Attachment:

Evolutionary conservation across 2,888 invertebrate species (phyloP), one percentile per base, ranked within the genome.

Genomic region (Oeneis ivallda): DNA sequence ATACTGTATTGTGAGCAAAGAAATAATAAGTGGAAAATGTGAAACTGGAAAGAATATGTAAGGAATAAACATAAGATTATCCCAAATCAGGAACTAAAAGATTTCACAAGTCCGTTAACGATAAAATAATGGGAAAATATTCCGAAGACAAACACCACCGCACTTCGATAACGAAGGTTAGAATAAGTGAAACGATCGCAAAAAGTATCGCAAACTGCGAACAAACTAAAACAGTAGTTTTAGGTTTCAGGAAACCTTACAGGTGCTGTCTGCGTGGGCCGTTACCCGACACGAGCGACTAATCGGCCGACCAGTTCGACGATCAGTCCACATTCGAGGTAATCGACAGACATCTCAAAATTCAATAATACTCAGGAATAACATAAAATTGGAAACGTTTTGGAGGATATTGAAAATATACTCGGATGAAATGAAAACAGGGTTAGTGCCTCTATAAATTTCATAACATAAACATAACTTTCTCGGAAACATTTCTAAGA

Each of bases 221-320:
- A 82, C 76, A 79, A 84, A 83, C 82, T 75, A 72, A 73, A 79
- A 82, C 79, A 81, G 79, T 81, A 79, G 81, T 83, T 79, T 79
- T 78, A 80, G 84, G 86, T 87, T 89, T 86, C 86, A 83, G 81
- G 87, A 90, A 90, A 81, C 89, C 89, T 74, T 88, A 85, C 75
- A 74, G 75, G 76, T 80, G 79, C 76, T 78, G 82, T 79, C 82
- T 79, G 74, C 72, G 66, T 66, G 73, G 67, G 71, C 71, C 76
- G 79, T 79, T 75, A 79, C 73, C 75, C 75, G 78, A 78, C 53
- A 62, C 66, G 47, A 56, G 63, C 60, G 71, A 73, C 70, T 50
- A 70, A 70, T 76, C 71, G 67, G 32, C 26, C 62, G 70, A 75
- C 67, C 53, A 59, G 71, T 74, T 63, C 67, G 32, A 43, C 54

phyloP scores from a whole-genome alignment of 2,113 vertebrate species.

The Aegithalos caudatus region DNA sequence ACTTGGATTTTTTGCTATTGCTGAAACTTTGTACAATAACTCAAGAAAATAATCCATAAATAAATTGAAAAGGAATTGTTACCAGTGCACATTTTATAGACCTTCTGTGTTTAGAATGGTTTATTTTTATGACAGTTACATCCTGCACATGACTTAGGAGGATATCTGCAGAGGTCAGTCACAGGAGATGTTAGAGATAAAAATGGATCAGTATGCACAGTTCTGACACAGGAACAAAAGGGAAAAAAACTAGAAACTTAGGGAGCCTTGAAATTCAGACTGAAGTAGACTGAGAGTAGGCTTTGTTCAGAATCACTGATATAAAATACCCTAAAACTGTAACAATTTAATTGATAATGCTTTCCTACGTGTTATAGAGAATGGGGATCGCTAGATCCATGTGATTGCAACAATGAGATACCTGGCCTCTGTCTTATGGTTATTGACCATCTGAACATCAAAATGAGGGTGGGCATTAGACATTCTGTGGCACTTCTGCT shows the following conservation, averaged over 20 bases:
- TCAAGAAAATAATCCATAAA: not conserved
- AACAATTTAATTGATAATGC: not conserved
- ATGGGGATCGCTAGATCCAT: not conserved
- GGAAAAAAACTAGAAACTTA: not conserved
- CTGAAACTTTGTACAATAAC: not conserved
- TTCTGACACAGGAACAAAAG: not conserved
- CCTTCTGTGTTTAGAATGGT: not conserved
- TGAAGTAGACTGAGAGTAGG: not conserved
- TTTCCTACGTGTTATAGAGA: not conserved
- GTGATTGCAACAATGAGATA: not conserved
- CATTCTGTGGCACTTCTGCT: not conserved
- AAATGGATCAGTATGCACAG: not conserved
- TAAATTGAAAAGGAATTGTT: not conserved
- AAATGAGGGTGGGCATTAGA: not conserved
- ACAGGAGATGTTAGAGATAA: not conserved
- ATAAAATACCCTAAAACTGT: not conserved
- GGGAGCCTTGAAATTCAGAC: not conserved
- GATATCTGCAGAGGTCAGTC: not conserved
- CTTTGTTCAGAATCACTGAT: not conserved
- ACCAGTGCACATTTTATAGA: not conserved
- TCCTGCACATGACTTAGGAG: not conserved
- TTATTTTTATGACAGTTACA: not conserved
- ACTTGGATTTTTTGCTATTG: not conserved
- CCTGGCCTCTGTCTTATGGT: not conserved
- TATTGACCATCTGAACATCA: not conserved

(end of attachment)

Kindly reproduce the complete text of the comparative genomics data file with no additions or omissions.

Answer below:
Evolutionary conservation across 2,888 invertebrate species (phyloP), one percentile per base, ranked within the genome.

Genomic region (Oeneis ivallda): DNA sequence ATACTGTATTGTGAGCAAAGAAATAATAAGTGGAAAATGTGAAACTGGAAAGAATATGTAAGGAATAAACATAAGATTATCCCAAATCAGGAACTAAAAGATTTCACAAGTCCGTTAACGATAAAATAATGGGAAAATATTCCGAAGACAAACACCACCGCACTTCGATAACGAAGGTTAGAATAAGTGAAACGATCGCAAAAAGTATCGCAAACTGCGAACAAACTAAAACAGTAGTTTTAGGTTTCAGGAAACCTTACAGGTGCTGTCTGCGTGGGCCGTTACCCGACACGAGCGACTAATCGGCCGACCAGTTCGACGATCAGTCCACATTCGAGGTAATCGACAGACATCTCAAAATTCAATAATACTCAGGAATAACATAAAATTGGAAACGTTTTGGAGGATATTGAAAATATACTCGGATGAAATGAAAACAGGGTTAGTGCCTCTATAAATTTCATAACATAAACATAACTTTCTCGGAAACATTTCTAAGA

Each of bases 221-320:
- A 82, C 76, A 79, A 84, A 83, C 82, T 75, A 72, A 73, A 79
- A 82, C 79, A 81, G 79, T 81, A 79, G 81, T 83, T 79, T 79
- T 78, A 80, G 84, G 86, T 87, T 89, T 86, C 86, A 83, G 81
- G 87, A 90, A 90, A 81, C 89, C 89, T 74, T 88, A 85, C 75
- A 74, G 75, G 76, T 80, G 79, C 76, T 78, G 82, T 79, C 82
- T 79, G 74, C 72, G 66, T 66, G 73, G 67, G 71, C 71, C 76
- G 79, T 79, T 75, A 79, C 73, C 75, C 75, G 78, A 78, C 53
- A 62, C 66, G 47, A 56, G 63, C 60, G 71, A 73, C 70, T 50
- A 70, A 70, T 76, C 71, G 67, G 32, C 26, C 62, G 70, A 75
- C 67, C 53, A 59, G 71, T 74, T 63, C 67, G 32, A 43, C 54

phyloP scores from a whole-genome alignment of 2,113 vertebrate species.

The Aegithalos caudatus region DNA sequence ACTTGGATTTTTTGCTATTGCTGAAACTTTGTACAATAACTCAAGAAAATAATCCATAAATAAATTGAAAAGGAATTGTTACCAGTGCACATTTTATAGACCTTCTGTGTTTAGAATGGTTTATTTTTATGACAGTTACATCCTGCACATGACTTAGGAGGATATCTGCAGAGGTCAGTCACAGGAGATGTTAGAGATAAAAATGGATCAGTATGCACAGTTCTGACACAGGAACAAAAGGGAAAAAAACTAGAAACTTAGGGAGCCTTGAAATTCAGACTGAAGTAGACTGAGAGTAGGCTTTGTTCAGAATCACTGATATAAAATACCCTAAAACTGTAACAATTTAATTGATAATGCTTTCCTACGTGTTATAGAGAATGGGGATCGCTAGATCCATGTGATTGCAACAATGAGATACCTGGCCTCTGTCTTATGGTTATTGACCATCTGAACATCAAAATGAGGGTGGGCATTAGACATTCTGTGGCACTTCTGCT shows the following conservation, averaged over 20 bases:
- TCAAGAAAATAATCCATAAA: not conserved
- AACAATTTAATTGATAATGC: not conserved
- ATGGGGATCGCTAGATCCAT: not conserved
- GGAAAAAAACTAGAAACTTA: not conserved
- CTGAAACTTTGTACAATAAC: not conserved
- TTCTGACACAGGAACAAAAG: not conserved
- CCTTCTGTGTTTAGAATGGT: not conserved
- TGAAGTAGACTGAGAGTAGG: not conserved
- TTTCCTACGTGTTATAGAGA: not conserved
- GTGATTGCAACAATGAGATA: not conserved
- CATTCTGTGGCACTTCTGCT: not conserved
- AAATGGATCAGTATGCACAG: not conserved
- TAAATTGAAAAGGAATTGTT: not conserved
- AAATGAGGGTGGGCATTAGA: not conserved
- ACAGGAGATGTTAGAGATAA: not conserved
- ATAAAATACCCTAAAACTGT: not conserved
- GGGAGCCTTGAAATTCAGAC: not conserved
- GATATCTGCAGAGGTCAGTC: not conserved
- CTTTGTTCAGAATCACTGAT: not conserved
- ACCAGTGCACATTTTATAGA: not conserved
- TCCTGCACATGACTTAGGAG: not conserved
- TTATTTTTATGACAGTTACA: not conserved
- ACTTGGATTTTTTGCTATTG: not conserved
- CCTGGCCTCTGTCTTATGGT: not conserved
- TATTGACCATCTGAACATCA: not conserved